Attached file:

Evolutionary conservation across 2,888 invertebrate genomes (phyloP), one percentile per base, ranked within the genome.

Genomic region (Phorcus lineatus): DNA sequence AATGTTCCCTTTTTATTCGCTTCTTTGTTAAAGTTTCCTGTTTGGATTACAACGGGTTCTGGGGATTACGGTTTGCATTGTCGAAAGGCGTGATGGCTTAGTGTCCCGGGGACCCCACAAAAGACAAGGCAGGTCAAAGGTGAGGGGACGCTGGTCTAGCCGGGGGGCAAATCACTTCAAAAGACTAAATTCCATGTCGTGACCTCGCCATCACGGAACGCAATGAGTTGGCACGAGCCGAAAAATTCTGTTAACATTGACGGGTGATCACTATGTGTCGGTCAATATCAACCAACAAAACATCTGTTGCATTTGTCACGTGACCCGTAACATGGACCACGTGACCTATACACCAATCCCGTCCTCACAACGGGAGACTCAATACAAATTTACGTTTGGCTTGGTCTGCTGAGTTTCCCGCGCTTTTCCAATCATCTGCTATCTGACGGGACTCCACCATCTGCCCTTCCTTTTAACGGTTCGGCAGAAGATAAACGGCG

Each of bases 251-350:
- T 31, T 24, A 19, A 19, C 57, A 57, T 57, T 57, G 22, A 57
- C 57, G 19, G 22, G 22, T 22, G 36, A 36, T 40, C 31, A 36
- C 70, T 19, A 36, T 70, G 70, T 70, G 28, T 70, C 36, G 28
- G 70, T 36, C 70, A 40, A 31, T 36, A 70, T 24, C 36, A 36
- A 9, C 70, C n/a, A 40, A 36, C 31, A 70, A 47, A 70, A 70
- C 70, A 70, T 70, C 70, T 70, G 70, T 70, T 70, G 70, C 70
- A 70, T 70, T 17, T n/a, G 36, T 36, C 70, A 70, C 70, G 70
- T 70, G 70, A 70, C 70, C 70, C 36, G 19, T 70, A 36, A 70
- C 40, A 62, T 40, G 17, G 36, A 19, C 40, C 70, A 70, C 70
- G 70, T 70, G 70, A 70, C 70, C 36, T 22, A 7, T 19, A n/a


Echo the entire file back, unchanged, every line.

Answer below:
Evolutionary conservation across 2,888 invertebrate genomes (phyloP), one percentile per base, ranked within the genome.

Genomic region (Phorcus lineatus): DNA sequence AATGTTCCCTTTTTATTCGCTTCTTTGTTAAAGTTTCCTGTTTGGATTACAACGGGTTCTGGGGATTACGGTTTGCATTGTCGAAAGGCGTGATGGCTTAGTGTCCCGGGGACCCCACAAAAGACAAGGCAGGTCAAAGGTGAGGGGACGCTGGTCTAGCCGGGGGGCAAATCACTTCAAAAGACTAAATTCCATGTCGTGACCTCGCCATCACGGAACGCAATGAGTTGGCACGAGCCGAAAAATTCTGTTAACATTGACGGGTGATCACTATGTGTCGGTCAATATCAACCAACAAAACATCTGTTGCATTTGTCACGTGACCCGTAACATGGACCACGTGACCTATACACCAATCCCGTCCTCACAACGGGAGACTCAATACAAATTTACGTTTGGCTTGGTCTGCTGAGTTTCCCGCGCTTTTCCAATCATCTGCTATCTGACGGGACTCCACCATCTGCCCTTCCTTTTAACGGTTCGGCAGAAGATAAACGGCG

Each of bases 251-350:
- T 31, T 24, A 19, A 19, C 57, A 57, T 57, T 57, G 22, A 57
- C 57, G 19, G 22, G 22, T 22, G 36, A 36, T 40, C 31, A 36
- C 70, T 19, A 36, T 70, G 70, T 70, G 28, T 70, C 36, G 28
- G 70, T 36, C 70, A 40, A 31, T 36, A 70, T 24, C 36, A 36
- A 9, C 70, C n/a, A 40, A 36, C 31, A 70, A 47, A 70, A 70
- C 70, A 70, T 70, C 70, T 70, G 70, T 70, T 70, G 70, C 70
- A 70, T 70, T 17, T n/a, G 36, T 36, C 70, A 70, C 70, G 70
- T 70, G 70, A 70, C 70, C 70, C 36, G 19, T 70, A 36, A 70
- C 40, A 62, T 40, G 17, G 36, A 19, C 40, C 70, A 70, C 70
- G 70, T 70, G 70, A 70, C 70, C 36, T 22, A 7, T 19, A n/a